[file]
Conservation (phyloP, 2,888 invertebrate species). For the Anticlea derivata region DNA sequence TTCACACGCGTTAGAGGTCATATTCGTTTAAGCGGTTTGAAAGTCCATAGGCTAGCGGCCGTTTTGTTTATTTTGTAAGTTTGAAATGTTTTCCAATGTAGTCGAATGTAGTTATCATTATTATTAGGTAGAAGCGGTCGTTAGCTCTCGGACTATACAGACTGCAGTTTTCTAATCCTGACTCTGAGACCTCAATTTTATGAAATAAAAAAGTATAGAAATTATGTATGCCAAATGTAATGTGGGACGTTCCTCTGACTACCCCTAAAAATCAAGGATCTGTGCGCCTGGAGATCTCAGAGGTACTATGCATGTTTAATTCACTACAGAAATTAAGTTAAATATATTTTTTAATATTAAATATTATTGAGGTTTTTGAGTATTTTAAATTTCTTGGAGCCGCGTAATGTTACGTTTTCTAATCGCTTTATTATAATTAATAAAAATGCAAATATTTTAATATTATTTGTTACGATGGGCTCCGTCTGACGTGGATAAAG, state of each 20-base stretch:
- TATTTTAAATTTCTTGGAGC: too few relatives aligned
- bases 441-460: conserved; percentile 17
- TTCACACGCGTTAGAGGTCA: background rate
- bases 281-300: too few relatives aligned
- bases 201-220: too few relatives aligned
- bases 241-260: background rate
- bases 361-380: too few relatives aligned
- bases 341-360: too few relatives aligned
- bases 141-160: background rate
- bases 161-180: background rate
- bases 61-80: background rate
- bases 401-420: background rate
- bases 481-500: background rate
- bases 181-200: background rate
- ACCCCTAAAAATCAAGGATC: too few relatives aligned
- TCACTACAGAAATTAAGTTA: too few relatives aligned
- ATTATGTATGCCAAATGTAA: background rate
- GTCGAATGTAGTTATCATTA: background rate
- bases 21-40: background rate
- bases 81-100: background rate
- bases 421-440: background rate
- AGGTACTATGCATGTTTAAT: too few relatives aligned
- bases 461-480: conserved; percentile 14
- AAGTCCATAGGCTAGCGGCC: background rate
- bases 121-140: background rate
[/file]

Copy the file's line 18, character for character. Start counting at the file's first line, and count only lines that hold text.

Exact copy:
- ATTATGTATGCCAAATGTAA: background rate